“In any project, you want to do your education on who the founders are, who’s pushing the project, who’s the developer. And if you look on our site, you see everybody that’s involved, the whole team,” Trulove says. “And all their Instagrams are right there, all of their social medias are right there, you can get directly at them. So we’re doing everything by the book for what we know, ultimately, because NFTs and crypto are always developing.”

But how can you do something “by the book” when there are no rules? Currently, there are no federal government regulations on NFTs in the United States, meaning strong consumer protections in this online space, if they come, are further down the road.

It’s the wild, wild, web out there, and it can be hard to separate the bandits from the honest lawmen on this new frontier. But as far as Sanjay Singh, 24, is concerned, The Bay Apes Team being accessible and available is sufficient to quell any fear of a rug pull.

“If it’s a legitimate group, you can actually message the people that are selling those NFTs and talk to them,” says Singh, who is a member of The Bay Apes whitelist (early adopters to the NFT who got the opportunity to buy it at a discounted price of 0.3 Ether). “I’ve texted them, talked to them personally, before I even bought the NFT and asked them all kinds of questions because they know everything about each and every one of their NFTs… they can tell you the whole background of the entity and what it has, what it offers.”

Just like those who journeyed out to Northern California in 1849 to speculate on the Gold Rush, folks who are looking to invest in the NFT market must also be willing to take a risk on a boom-or-bust industry. Some economic experts have speculated that the entire NFT market is a bubble that is set to pop, similar to the subprime mortgage collapse of the mid 2000s that was built on a system that exploited the economically vulnerable.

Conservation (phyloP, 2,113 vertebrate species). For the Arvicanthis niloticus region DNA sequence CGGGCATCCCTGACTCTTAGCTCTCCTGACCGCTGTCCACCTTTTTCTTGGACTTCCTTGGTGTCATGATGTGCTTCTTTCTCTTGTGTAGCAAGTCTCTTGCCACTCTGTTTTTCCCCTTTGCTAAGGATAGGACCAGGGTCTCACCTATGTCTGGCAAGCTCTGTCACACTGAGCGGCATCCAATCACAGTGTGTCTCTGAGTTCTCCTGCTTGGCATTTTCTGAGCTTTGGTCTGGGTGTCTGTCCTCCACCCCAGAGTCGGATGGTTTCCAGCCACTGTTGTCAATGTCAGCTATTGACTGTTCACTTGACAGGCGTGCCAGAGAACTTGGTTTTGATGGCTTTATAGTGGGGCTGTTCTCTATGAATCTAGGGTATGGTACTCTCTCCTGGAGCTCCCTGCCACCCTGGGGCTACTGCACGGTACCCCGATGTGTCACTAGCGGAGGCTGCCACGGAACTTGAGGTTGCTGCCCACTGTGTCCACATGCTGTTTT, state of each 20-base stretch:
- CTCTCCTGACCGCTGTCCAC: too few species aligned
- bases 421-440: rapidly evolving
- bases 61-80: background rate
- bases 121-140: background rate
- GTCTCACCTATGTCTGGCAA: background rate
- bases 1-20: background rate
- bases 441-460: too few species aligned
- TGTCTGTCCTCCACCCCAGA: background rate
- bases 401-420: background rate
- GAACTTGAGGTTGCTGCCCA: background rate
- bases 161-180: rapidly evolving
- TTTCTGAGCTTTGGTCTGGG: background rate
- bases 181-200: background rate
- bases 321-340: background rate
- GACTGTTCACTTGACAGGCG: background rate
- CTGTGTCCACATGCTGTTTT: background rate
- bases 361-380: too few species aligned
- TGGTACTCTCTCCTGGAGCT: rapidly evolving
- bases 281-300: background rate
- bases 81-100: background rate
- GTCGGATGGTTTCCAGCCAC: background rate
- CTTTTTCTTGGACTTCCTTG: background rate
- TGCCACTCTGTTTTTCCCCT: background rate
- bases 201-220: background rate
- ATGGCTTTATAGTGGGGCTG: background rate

However, Trulove sees the NFT market as one that’s here to stay. “If Ethereum’s not going anywhere, we’re not going anywhere either,” he says. “We’re just gonna keep on progressing and leveling up, and that smart contract will forever live on the Ethereum blockchain. And as long as we’re doing what we’re supposed to do with the NFTs and we build a value to it, it’s something that you could hold on to forever.”

But getting the average person to understand the intricacies of an online market that isn’t grounded in something tangible, like real estate or merchandise, is no easy feat. Nor is trying to convince people who live in a place as expensive as Northern California to drop over a thousand dollars on something without an instant return on investment.

I could tell Trulove was frustrated by this reality in late March, when I spoke to him on the phone as he drove to an NFT convention in Los Angeles. He admits that getting people to buy into The Bay Apes has been “an uphill battle, to a degree.” He says he’s encountered resistance when pitching his idea in tech spaces where there are few people who look like him and share his background. He also says he’s had trouble getting commitment from investors: The market value of Ether dipping at the tail end of February is a big reason why the public mint date of The Bay Apes was pushed back from Feb. 22 to the stoner’s holiday, 4/20.